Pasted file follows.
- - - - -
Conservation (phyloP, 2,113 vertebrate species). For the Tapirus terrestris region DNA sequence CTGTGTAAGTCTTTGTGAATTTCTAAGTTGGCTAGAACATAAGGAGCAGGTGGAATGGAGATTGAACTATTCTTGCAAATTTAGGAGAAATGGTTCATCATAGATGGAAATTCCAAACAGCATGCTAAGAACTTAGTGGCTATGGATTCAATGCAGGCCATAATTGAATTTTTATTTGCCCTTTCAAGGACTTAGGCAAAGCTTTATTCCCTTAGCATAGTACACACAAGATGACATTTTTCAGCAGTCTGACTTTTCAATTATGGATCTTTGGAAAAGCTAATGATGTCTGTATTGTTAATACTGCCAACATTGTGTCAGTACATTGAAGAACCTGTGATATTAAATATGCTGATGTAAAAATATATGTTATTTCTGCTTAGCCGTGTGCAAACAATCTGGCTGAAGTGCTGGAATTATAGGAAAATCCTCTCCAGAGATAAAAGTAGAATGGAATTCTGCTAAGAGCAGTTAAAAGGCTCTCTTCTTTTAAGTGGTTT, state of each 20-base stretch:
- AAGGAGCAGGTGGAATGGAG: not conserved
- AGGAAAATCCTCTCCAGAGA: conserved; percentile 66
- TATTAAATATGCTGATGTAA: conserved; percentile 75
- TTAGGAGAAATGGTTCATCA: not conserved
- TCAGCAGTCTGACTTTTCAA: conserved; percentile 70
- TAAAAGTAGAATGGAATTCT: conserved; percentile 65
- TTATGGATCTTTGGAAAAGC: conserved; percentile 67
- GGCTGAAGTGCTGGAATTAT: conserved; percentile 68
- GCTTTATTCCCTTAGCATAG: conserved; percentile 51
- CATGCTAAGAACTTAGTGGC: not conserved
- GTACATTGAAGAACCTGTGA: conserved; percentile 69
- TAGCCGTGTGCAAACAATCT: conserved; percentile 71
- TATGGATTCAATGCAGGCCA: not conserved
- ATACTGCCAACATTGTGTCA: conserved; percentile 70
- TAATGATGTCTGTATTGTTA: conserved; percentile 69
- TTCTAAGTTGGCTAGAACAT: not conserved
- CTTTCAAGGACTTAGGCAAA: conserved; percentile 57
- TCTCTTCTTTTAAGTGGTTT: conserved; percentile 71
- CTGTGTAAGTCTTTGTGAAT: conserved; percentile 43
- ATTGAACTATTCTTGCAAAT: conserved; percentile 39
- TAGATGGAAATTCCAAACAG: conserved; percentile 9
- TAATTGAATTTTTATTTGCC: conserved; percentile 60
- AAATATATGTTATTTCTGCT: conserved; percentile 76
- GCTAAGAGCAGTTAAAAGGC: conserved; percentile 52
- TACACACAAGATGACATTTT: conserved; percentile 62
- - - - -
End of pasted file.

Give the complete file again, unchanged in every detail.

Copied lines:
Conservation (phyloP, 2,113 vertebrate species). For the Tapirus terrestris region DNA sequence CTGTGTAAGTCTTTGTGAATTTCTAAGTTGGCTAGAACATAAGGAGCAGGTGGAATGGAGATTGAACTATTCTTGCAAATTTAGGAGAAATGGTTCATCATAGATGGAAATTCCAAACAGCATGCTAAGAACTTAGTGGCTATGGATTCAATGCAGGCCATAATTGAATTTTTATTTGCCCTTTCAAGGACTTAGGCAAAGCTTTATTCCCTTAGCATAGTACACACAAGATGACATTTTTCAGCAGTCTGACTTTTCAATTATGGATCTTTGGAAAAGCTAATGATGTCTGTATTGTTAATACTGCCAACATTGTGTCAGTACATTGAAGAACCTGTGATATTAAATATGCTGATGTAAAAATATATGTTATTTCTGCTTAGCCGTGTGCAAACAATCTGGCTGAAGTGCTGGAATTATAGGAAAATCCTCTCCAGAGATAAAAGTAGAATGGAATTCTGCTAAGAGCAGTTAAAAGGCTCTCTTCTTTTAAGTGGTTT, state of each 20-base stretch:
- AAGGAGCAGGTGGAATGGAG: not conserved
- AGGAAAATCCTCTCCAGAGA: conserved; percentile 66
- TATTAAATATGCTGATGTAA: conserved; percentile 75
- TTAGGAGAAATGGTTCATCA: not conserved
- TCAGCAGTCTGACTTTTCAA: conserved; percentile 70
- TAAAAGTAGAATGGAATTCT: conserved; percentile 65
- TTATGGATCTTTGGAAAAGC: conserved; percentile 67
- GGCTGAAGTGCTGGAATTAT: conserved; percentile 68
- GCTTTATTCCCTTAGCATAG: conserved; percentile 51
- CATGCTAAGAACTTAGTGGC: not conserved
- GTACATTGAAGAACCTGTGA: conserved; percentile 69
- TAGCCGTGTGCAAACAATCT: conserved; percentile 71
- TATGGATTCAATGCAGGCCA: not conserved
- ATACTGCCAACATTGTGTCA: conserved; percentile 70
- TAATGATGTCTGTATTGTTA: conserved; percentile 69
- TTCTAAGTTGGCTAGAACAT: not conserved
- CTTTCAAGGACTTAGGCAAA: conserved; percentile 57
- TCTCTTCTTTTAAGTGGTTT: conserved; percentile 71
- CTGTGTAAGTCTTTGTGAAT: conserved; percentile 43
- ATTGAACTATTCTTGCAAAT: conserved; percentile 39
- TAGATGGAAATTCCAAACAG: conserved; percentile 9
- TAATTGAATTTTTATTTGCC: conserved; percentile 60
- AAATATATGTTATTTCTGCT: conserved; percentile 76
- GCTAAGAGCAGTTAAAAGGC: conserved; percentile 52
- TACACACAAGATGACATTTT: conserved; percentile 62